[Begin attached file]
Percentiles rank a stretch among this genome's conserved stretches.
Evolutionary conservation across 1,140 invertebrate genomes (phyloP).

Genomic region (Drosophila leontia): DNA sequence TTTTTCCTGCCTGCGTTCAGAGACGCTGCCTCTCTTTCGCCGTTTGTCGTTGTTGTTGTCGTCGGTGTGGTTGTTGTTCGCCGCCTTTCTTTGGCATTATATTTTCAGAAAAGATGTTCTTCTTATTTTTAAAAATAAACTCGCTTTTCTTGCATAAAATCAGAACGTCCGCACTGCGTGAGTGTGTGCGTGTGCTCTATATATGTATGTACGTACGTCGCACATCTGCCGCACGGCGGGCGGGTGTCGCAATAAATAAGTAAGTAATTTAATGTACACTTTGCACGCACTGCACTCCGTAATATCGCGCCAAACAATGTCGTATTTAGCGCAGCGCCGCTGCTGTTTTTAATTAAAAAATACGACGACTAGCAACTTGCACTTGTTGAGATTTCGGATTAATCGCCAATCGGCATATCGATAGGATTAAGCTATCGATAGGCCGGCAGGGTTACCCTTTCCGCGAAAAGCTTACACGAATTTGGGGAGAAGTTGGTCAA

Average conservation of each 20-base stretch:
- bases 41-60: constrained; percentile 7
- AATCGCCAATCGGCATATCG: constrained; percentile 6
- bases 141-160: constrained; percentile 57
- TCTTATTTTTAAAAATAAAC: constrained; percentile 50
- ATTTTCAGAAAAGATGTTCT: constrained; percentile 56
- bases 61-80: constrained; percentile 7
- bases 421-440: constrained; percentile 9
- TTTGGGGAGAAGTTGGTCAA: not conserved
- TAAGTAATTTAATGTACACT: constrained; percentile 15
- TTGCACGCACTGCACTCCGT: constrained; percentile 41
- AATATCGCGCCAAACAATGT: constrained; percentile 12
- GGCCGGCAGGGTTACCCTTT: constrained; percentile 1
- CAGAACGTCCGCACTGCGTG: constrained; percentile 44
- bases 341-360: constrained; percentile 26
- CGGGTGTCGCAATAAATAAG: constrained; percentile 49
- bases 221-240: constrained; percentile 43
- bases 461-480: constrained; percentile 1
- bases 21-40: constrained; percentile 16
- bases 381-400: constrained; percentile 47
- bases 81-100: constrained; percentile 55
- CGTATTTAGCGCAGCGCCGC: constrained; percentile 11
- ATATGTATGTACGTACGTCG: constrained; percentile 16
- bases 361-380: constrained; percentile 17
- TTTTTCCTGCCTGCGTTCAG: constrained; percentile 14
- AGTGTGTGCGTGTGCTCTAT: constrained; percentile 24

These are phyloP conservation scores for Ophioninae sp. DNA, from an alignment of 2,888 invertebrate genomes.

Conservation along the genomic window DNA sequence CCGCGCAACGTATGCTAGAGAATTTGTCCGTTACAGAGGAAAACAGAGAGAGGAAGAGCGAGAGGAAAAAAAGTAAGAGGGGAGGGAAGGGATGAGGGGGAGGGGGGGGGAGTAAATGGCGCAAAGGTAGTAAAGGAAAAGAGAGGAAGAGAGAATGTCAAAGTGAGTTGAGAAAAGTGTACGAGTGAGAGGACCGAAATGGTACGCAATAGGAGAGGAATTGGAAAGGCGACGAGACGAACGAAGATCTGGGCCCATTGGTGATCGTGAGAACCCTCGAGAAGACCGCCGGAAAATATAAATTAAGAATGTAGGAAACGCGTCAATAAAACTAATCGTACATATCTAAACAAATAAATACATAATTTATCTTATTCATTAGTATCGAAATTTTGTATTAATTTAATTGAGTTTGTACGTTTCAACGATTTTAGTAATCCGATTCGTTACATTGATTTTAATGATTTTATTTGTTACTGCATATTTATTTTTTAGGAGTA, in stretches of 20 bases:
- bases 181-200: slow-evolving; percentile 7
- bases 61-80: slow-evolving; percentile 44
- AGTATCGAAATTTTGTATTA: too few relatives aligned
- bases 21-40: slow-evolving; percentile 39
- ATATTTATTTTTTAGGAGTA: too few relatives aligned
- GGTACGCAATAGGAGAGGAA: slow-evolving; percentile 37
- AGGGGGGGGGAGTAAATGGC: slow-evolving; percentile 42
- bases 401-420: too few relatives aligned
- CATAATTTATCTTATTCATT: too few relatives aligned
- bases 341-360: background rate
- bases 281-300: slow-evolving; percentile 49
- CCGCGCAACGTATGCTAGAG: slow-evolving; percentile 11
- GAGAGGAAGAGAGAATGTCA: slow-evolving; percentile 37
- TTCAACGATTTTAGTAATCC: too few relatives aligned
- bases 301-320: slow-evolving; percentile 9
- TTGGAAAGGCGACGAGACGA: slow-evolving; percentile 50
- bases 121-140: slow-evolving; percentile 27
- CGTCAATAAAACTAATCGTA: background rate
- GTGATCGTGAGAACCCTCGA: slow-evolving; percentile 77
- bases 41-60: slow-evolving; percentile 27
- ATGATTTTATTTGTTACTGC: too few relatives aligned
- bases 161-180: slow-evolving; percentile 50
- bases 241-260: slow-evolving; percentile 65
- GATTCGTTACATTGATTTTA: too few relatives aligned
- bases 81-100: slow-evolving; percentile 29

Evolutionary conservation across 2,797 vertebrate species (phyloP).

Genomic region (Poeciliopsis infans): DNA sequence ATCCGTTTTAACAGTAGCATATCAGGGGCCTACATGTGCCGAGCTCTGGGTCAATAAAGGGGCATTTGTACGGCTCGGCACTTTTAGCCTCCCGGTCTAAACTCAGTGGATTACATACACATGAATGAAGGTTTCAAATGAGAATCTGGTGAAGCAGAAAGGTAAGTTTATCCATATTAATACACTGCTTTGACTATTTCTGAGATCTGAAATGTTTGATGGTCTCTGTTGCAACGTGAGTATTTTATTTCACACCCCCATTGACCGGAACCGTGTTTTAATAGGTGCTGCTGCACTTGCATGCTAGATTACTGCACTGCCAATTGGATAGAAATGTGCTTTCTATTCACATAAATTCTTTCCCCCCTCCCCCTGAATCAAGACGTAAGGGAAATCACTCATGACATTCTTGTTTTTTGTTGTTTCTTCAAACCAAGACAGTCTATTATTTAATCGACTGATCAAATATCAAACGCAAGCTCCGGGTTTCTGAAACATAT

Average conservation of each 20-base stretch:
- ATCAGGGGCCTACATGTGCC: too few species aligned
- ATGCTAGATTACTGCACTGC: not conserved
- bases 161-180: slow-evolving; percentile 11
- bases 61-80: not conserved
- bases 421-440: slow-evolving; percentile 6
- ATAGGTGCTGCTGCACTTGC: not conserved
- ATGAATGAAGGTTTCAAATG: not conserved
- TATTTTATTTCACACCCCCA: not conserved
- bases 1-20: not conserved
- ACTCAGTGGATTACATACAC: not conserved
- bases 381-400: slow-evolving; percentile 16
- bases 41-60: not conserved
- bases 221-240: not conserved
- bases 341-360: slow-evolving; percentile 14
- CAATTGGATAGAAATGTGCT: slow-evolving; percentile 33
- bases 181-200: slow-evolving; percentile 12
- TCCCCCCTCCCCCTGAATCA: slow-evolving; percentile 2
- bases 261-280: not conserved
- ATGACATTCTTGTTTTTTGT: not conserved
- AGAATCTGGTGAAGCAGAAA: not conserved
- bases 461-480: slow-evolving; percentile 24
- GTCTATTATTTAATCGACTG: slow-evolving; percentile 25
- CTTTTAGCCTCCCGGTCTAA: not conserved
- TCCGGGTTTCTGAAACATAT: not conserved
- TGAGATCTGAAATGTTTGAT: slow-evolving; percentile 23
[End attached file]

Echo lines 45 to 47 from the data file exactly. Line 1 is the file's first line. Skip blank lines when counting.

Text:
- TTCAACGATTTTAGTAATCC: too few relatives aligned
- bases 301-320: slow-evolving; percentile 9
- TTGGAAAGGCGACGAGACGA: slow-evolving; percentile 50